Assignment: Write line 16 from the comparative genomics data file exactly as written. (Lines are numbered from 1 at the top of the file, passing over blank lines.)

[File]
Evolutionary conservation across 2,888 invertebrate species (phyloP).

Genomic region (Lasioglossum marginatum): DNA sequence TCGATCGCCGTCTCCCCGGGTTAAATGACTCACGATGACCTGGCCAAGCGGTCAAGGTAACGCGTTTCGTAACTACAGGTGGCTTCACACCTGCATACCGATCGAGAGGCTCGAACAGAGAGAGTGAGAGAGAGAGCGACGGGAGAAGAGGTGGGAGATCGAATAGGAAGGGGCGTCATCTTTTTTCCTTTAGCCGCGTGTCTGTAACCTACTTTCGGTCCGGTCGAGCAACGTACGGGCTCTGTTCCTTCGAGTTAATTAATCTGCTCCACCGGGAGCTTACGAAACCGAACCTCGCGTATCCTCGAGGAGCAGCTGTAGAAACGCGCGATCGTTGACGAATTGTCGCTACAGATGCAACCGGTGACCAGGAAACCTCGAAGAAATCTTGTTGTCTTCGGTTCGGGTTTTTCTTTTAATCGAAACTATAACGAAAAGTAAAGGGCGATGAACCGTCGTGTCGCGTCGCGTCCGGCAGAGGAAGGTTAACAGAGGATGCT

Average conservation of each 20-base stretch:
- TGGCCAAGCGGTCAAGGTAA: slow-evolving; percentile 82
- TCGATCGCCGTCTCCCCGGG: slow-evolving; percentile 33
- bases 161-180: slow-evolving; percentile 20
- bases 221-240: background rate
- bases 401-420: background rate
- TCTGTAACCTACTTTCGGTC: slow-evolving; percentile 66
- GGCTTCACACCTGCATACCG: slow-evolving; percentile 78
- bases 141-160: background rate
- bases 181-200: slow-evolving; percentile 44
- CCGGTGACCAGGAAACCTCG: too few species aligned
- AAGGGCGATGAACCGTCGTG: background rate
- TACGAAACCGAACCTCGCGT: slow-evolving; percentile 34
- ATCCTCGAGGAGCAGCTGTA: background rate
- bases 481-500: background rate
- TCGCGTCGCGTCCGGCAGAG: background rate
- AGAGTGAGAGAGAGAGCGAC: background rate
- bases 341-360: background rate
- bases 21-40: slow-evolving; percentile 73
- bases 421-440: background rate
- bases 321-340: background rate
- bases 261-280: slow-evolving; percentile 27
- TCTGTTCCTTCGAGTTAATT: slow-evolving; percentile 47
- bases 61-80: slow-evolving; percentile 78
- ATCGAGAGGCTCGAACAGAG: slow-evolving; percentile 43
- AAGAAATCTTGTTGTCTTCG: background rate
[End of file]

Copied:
- ATCCTCGAGGAGCAGCTGTA: background rate